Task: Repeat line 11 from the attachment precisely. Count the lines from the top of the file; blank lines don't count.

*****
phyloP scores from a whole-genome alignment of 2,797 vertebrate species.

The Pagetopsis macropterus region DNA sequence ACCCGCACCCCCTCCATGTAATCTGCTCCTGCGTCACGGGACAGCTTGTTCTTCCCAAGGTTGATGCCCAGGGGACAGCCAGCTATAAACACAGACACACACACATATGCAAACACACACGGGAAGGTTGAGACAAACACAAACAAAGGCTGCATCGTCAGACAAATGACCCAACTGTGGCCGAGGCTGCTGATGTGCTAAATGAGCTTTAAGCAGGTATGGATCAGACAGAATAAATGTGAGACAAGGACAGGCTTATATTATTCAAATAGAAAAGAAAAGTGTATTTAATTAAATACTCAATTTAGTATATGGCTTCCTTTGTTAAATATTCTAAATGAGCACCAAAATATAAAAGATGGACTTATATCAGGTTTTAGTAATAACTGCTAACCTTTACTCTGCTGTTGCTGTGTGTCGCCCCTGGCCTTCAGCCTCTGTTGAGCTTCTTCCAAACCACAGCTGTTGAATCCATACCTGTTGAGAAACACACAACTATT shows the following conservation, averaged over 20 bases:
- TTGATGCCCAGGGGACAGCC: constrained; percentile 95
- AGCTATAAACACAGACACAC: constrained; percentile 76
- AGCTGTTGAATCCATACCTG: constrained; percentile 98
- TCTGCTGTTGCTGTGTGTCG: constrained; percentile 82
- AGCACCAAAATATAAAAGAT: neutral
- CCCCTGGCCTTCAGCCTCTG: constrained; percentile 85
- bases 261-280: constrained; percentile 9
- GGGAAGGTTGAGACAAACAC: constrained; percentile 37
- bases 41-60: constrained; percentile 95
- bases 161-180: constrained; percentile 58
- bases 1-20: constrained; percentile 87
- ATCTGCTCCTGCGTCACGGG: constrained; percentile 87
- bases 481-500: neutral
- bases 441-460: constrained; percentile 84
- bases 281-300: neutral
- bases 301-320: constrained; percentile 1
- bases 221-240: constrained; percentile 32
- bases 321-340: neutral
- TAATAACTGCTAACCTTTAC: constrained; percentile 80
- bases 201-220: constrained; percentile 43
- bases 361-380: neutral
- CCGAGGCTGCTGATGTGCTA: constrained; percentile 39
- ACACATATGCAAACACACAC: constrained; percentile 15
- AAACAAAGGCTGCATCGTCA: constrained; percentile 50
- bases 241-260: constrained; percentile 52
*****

- bases 41-60: constrained; percentile 95